New Disc Brakes & More from 5 European Manufacturers - Eurobike 2023

Jun 24, 2023 at 3:17
by TEBP  
The European Bike Project is one of our favorite Instagram accounts because the feed is constantly updated with everything from tiny manufacturers to inside looks at European manufacturing. During Eurobike 2023, Alex is tracking down the most interesting products from small manufacturers for you.

612 Parts

"Die Bremse" ("the brake") by 612 Parts.

A lot has changed since we first covered the 612 disc brake more than a year ago. The brake is now called "Die Bremse" - which means "the brake" and now looks totally different.

Felix, the person behind 612 Parts, has been selling Die Bremse for a couple of months now. The Cybertruck-like design certainly looks very different from any other option on the market. The brake caliper has 4 stainless steel pistons (16 & 17 mm), the master cylinder has a 9 mm piston and PTFE seals. You can choose between standard brake lines or a steel braided option, in both cases the brake uses mineral oil.

All machined parts are 7075 aluminium, made in Germany by Radoxx. Some small parts are sourced from other countries as well as Switzerland, where Felix assembles all brakes.


- Website:
- Instagram: @612_parts

U-Micro Mobility

The TS4 caliper.

U-micro mobility is a part of German cable expert Unger Kabel-Konfektionstechnik GmbH, a company that specialises in electric cables, automotive products and sensors. Brake experts will see that the TS4 is based on the "Bees brake", a design that came up around 15 years ago but was never sold in large quantities.

The TS4 has four 19 mm pistons. U-micro mobility is working on an a system that will actively push the pistons back into the brake caliper. This system is based on a partly hollow piston and a small spring that pushes the piston back, so the pads will never rub on the disc when you're just riding without hitting the brakes.

The brake levers have a huge adjuster that lets you adjust the bite point, it also allows you to retract the pistons when you change the brake pads.

Unger has an in-house test lab and the right machines to make these brakes in their own factory. They are currently testing the brakes and they're planning to sell them to OEM and aftermarket customers.

Big 19 mm pistons, plus magnets that hold the brake pads in place (there are two screws for them too).

The master cylinder probably has the biggest bite point adjuster you've ever seen.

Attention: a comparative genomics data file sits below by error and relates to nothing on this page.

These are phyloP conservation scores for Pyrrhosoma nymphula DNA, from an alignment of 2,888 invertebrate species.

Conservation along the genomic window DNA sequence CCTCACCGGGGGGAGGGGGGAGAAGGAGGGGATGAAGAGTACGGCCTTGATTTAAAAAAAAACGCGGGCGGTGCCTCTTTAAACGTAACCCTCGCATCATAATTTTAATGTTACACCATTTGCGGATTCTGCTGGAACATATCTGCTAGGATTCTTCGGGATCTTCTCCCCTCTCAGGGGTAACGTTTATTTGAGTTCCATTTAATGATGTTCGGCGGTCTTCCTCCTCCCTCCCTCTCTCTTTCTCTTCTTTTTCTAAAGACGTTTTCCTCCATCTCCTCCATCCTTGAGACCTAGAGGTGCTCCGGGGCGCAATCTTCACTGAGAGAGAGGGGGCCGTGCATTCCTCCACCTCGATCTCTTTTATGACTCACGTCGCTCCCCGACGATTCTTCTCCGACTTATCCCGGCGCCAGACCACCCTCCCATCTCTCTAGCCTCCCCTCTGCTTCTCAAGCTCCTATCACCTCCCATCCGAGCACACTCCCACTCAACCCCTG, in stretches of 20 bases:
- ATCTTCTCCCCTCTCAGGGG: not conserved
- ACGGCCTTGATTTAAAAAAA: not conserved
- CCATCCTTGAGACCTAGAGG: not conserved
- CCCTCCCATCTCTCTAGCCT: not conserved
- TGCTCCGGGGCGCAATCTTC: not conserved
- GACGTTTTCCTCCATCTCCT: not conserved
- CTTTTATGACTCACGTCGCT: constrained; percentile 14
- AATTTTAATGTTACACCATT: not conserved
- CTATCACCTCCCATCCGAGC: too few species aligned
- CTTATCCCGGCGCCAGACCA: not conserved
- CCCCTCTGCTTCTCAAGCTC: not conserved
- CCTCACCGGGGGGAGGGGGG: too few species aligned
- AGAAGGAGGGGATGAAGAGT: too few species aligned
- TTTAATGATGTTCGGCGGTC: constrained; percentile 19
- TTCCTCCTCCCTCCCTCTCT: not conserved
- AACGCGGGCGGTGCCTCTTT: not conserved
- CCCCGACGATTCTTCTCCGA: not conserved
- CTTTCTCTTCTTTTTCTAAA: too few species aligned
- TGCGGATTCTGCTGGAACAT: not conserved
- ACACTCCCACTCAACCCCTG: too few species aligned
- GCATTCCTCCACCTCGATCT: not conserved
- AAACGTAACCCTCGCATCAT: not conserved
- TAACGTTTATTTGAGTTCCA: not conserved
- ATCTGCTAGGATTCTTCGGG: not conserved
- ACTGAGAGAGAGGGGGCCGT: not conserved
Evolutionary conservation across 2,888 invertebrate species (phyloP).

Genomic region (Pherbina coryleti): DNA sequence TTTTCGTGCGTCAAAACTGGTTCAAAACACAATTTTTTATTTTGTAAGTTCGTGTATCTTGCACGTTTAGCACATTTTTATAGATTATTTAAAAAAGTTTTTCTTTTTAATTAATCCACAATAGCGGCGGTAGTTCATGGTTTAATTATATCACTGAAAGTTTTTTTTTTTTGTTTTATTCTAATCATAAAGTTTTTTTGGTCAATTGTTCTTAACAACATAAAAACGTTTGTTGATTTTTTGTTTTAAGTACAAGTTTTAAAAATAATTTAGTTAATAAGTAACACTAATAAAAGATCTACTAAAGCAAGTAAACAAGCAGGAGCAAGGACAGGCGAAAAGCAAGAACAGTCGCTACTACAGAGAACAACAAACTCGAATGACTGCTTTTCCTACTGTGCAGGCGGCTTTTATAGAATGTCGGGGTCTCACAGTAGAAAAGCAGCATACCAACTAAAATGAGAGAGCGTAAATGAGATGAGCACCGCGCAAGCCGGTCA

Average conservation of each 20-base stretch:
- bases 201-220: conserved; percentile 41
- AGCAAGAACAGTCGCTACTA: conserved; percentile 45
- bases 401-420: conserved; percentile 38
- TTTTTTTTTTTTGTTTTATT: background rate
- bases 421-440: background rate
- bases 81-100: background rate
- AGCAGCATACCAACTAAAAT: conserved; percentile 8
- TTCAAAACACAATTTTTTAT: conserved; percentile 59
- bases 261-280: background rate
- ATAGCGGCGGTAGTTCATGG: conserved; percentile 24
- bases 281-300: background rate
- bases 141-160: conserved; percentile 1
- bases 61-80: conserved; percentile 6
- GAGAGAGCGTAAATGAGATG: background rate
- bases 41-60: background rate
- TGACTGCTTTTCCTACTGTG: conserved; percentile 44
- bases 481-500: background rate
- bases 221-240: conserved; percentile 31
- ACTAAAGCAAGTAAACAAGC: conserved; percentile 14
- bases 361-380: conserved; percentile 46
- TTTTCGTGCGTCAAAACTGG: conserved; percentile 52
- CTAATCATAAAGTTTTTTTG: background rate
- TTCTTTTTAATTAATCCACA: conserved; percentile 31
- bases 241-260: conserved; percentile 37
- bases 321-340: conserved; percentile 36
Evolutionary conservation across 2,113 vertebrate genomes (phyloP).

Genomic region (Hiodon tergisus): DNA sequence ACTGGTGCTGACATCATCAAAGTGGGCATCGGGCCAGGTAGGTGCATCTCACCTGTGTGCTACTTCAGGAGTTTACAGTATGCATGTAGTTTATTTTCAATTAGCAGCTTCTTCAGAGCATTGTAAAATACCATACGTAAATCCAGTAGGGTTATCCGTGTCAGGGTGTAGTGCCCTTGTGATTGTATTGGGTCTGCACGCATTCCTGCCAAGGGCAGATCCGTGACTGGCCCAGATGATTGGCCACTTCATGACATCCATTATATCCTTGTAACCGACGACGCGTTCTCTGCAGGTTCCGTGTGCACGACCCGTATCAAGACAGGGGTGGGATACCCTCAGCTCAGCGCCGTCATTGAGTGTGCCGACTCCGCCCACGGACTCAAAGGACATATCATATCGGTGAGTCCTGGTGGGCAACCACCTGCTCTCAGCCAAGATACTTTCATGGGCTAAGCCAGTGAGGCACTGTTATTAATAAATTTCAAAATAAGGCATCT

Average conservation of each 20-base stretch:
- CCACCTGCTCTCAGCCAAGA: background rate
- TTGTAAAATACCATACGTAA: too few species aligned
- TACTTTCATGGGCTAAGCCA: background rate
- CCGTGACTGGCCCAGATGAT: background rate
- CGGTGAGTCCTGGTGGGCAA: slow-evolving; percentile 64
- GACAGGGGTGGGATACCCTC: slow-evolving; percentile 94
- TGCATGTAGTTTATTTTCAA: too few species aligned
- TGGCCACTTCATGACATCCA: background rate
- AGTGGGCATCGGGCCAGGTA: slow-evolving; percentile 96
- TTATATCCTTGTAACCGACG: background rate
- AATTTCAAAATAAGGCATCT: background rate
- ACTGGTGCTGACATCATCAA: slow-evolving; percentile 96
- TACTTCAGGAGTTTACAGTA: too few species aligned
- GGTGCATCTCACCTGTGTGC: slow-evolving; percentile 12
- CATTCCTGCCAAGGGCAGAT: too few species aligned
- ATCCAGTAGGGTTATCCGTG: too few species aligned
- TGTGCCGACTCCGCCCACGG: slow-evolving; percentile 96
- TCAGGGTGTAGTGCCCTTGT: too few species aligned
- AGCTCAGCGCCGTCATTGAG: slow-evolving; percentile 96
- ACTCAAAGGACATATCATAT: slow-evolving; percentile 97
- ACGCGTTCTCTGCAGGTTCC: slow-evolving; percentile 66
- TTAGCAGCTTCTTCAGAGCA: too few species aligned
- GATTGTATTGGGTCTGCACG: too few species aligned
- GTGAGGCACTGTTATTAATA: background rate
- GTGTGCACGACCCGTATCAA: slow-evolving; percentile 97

Unger has already set up an inhouse brake pad production.


Formula Cura X.

Formula had their Cura X at the show, which come with carbon levers, braided hoses, two 24 mm pistons and titanium screws. The Cura X is 34 g lighter than the regular Cura. A full system with a Cura X, 160 mm one-piece Formula rotor, and all mounting hardware weighs in at 325 g.

Formula's new two-piece lever features their FCS technolgy (Feeling Control System) and tool-free reach adjustment, so you can fine-tune the feel and braking power.

The new Formula two-piece levers.


Trickstuff is currently looking at new ways to make brake levers. They could be partly hollow in some places, as shown in the photo.

Even though Trickstuff did not announce any new DH brake or similarly exciting products, their stand was super crowded due to all the interesting 3D printed parts which they had on display. They teamed up with 3D printing experts Trumpf to explore the possiblities of 3D printing brake products and more.

Probably one of the most photographed products at the show, even though you can't buy it: these 3D printed levers were anodized by Viktor Hegedüs with a process they usually use for medical products.
The 3D printer at the Trickstuff stand printed these bottle openers during the first two days of the show.

Just in case you ever wanted to know what the internals of a Direttissima look like.
We will probably not see any pedals from Trickstuff or Trumpf anytime soon, but it was interesting to see these samples. Apparently the integrated bearing seats won't need any additional machining.

Ralf Holleis from Huhn Cycles says he was the first person to work with 3D printed lugs roughly ten years ago.

The Trumpf TruPrint 1000 printing smilies - errr brake lever-shaped bottle openers.
Not new, but always hot: The Maxima.

There's a lot going on here. We featured the Myotragus Dorothea earlier this year.


An extremely subtle paintjob.

Magura had a new system for cargo bikes at the show that will activate both calipers even if you only pull one lever. This idea might also be useful for adaptive bikes, but we likely won't see this on traditional mountain bikes anytime soon.

Apart from the new MTA2 allround brake, they also had this Demo with an extremely subtle paintjob at their stand - just look at it!


Author Info:
TEBP avatar

Member since May 15, 2020
38 articles

  • 88 0
 Finally, a set of brakes that won’t reveal my position on a radar
  • 3 0
 I need to see a full review of these brakes because they just went on my wishlist
  • 18 2
 @TommyNunchuck: you see the price tag? Roughly $1000 per brake.
Gunna need that stealth coating to get away from debt collectors